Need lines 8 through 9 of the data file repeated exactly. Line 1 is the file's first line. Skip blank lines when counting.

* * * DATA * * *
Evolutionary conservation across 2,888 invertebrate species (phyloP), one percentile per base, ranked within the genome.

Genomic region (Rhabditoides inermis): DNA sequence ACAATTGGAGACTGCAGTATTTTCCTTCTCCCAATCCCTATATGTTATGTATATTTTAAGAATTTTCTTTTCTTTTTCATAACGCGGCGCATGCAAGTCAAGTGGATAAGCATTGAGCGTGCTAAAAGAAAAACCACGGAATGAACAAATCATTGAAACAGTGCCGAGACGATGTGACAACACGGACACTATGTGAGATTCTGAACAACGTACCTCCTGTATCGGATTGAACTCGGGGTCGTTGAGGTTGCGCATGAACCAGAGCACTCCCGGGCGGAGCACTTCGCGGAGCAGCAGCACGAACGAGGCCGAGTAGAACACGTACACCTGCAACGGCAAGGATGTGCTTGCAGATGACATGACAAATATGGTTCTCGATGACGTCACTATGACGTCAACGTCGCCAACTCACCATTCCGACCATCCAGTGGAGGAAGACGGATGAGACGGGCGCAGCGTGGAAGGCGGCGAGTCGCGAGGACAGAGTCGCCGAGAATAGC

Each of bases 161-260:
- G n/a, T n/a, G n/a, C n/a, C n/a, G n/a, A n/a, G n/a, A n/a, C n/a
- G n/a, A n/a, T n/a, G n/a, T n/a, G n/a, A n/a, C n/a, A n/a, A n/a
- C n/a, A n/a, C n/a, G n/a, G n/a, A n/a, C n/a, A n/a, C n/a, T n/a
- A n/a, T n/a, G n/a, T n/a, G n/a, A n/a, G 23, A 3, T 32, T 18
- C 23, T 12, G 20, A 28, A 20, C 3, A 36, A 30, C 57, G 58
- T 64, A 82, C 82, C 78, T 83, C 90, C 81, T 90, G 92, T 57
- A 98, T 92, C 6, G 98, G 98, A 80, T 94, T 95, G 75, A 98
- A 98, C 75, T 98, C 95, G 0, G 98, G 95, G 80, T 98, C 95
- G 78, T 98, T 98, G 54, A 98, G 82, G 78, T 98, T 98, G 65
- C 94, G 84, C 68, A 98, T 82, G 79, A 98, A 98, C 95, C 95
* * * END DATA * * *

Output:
- C 23, T 12, G 20, A 28, A 20, C 3, A 36, A 30, C 57, G 58
- T 64, A 82, C 82, C 78, T 83, C 90, C 81, T 90, G 92, T 57